It is no secret that no every brain injury is the same. For example, football players who suffer concussions and only miss one game, while others may miss an entire season. A person who suffers an injury in a car accident may have different symptoms compared to someone who was injured in a fall.
This post will briefly explain why these differences may occur.
To understand these differences, it is important to know that the brain is comprised of neurons that, when connected, form nerve tracts that help carry information about body functions from parts of the brain to other parts of the body. These nerve tracts, like fiber optic cables, help in carrying out body functions, such as memory and balance, heart rate, to name a few. When the brain is uninjured and functioning properly, these functions work together seamlessly. However, when the brain is injured, some body functions maybe compromised.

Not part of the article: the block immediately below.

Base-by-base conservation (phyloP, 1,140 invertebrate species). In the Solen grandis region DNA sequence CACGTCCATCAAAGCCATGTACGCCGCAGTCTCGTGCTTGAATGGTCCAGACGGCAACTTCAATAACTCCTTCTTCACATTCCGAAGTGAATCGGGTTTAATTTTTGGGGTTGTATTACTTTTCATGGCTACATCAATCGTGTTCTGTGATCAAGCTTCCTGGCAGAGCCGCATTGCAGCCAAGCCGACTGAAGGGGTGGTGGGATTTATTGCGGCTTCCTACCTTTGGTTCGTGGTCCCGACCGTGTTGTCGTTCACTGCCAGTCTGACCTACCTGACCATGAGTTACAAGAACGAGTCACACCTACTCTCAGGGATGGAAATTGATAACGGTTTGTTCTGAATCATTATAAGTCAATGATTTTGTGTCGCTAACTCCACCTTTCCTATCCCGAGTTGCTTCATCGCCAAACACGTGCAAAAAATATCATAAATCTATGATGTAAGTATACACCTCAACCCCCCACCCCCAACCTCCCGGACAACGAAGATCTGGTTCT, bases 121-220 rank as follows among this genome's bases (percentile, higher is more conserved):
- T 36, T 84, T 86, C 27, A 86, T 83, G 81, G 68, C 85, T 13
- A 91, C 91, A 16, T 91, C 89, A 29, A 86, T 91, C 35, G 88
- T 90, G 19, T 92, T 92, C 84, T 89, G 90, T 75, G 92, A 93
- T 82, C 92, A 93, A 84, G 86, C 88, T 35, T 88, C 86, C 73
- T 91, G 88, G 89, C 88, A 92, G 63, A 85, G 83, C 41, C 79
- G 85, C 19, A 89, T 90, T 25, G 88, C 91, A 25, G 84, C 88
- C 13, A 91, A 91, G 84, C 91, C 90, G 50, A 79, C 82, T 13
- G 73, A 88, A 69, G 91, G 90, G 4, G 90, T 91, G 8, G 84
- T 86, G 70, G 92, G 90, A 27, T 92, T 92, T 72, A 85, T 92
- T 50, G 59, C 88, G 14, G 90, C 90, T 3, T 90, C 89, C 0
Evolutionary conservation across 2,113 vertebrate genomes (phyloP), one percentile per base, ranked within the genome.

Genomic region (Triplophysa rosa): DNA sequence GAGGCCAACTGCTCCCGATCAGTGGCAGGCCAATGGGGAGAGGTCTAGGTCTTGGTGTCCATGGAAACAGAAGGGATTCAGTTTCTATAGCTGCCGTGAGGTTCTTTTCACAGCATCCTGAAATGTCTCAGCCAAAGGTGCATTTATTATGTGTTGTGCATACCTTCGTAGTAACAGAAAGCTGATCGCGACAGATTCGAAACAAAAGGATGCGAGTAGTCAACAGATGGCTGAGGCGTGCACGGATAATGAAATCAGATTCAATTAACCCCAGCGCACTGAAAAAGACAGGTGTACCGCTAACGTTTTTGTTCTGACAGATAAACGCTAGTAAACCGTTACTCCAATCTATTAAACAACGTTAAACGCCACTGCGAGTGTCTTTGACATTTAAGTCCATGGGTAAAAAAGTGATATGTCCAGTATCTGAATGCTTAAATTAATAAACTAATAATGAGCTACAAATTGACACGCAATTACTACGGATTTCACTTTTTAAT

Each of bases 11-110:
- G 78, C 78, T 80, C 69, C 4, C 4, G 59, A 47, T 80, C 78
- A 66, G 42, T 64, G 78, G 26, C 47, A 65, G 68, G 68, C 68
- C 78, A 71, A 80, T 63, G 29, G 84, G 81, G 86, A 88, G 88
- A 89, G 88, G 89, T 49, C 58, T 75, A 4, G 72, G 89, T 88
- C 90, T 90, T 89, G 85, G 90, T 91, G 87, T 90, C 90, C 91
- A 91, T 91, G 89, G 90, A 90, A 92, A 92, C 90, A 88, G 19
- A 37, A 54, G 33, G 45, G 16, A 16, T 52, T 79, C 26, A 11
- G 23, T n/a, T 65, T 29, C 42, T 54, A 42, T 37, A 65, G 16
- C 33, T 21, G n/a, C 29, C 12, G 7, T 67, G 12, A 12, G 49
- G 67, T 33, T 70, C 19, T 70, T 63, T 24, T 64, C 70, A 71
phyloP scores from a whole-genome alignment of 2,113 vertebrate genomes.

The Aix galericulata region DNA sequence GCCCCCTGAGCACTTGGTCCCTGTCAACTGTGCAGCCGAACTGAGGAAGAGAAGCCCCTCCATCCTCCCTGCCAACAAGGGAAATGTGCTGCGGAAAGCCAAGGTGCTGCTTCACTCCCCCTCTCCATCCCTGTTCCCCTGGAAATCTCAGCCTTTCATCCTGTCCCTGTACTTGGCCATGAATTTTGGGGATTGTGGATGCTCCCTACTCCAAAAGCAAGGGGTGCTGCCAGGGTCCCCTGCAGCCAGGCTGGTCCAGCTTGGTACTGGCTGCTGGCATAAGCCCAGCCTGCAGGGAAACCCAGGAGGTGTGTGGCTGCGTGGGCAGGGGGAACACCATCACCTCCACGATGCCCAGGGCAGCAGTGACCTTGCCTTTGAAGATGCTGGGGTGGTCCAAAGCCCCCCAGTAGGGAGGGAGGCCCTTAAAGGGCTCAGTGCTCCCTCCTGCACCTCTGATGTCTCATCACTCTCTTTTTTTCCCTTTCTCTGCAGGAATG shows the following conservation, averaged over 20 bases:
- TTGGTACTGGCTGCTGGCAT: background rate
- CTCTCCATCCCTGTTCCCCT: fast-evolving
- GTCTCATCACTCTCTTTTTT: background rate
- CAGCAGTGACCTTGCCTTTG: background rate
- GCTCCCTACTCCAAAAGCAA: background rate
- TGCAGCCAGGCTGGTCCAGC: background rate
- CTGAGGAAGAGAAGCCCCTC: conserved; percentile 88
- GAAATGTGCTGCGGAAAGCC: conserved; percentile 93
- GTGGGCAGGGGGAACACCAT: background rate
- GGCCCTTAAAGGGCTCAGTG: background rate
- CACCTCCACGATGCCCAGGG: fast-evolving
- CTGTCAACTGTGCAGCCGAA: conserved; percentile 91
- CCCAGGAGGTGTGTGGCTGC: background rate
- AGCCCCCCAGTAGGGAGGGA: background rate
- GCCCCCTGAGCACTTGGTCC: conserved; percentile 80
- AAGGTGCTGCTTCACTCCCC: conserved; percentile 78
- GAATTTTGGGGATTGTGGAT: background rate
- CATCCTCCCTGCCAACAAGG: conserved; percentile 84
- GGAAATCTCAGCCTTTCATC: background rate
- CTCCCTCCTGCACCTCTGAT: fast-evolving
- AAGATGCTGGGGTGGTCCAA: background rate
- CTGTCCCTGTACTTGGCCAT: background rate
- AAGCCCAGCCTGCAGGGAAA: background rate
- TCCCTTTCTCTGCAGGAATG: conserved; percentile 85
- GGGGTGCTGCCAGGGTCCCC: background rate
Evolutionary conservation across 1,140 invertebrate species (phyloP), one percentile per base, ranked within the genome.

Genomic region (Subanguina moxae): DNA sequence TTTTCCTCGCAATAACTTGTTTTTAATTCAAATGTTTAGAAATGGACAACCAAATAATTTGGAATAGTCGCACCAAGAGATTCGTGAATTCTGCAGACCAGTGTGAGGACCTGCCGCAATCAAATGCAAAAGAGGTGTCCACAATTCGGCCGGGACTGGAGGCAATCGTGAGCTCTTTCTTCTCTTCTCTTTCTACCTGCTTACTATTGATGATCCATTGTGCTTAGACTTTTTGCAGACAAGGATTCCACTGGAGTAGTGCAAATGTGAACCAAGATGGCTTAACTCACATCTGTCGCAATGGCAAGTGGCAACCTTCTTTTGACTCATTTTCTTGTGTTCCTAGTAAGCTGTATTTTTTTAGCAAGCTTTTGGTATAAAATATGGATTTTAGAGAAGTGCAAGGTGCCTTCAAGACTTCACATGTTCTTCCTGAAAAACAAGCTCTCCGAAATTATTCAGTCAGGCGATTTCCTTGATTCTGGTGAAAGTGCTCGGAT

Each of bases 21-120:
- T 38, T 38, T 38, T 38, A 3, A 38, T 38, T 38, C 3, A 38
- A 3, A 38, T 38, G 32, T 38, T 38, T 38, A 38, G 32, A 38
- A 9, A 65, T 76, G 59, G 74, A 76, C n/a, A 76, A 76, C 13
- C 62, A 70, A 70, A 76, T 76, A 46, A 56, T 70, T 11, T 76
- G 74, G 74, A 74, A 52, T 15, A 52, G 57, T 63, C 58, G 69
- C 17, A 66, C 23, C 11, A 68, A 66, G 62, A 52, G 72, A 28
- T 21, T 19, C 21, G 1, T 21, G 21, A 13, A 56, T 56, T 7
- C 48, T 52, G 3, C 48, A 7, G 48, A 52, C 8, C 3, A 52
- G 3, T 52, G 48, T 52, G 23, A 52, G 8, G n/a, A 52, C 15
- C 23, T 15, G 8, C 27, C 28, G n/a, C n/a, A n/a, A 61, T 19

Also, the brain is made up of several separate regions called lobes that are responsible for a certain set of body functions. For example, the temporal lobe regulates memory, hearing and organization. The frontal lobe controls several abilities, including judgment, problem solving and emotions, to name a few. Further, the parietal lobe controls depth perception, sense of touch and differentiation of colors and shapes.
So depending on what part of the brain is injured, the symptoms will be different and the treatment for those symptoms will be different as well. If you have questions about compensation for brain injuries, an experienced personal injury attorney can help.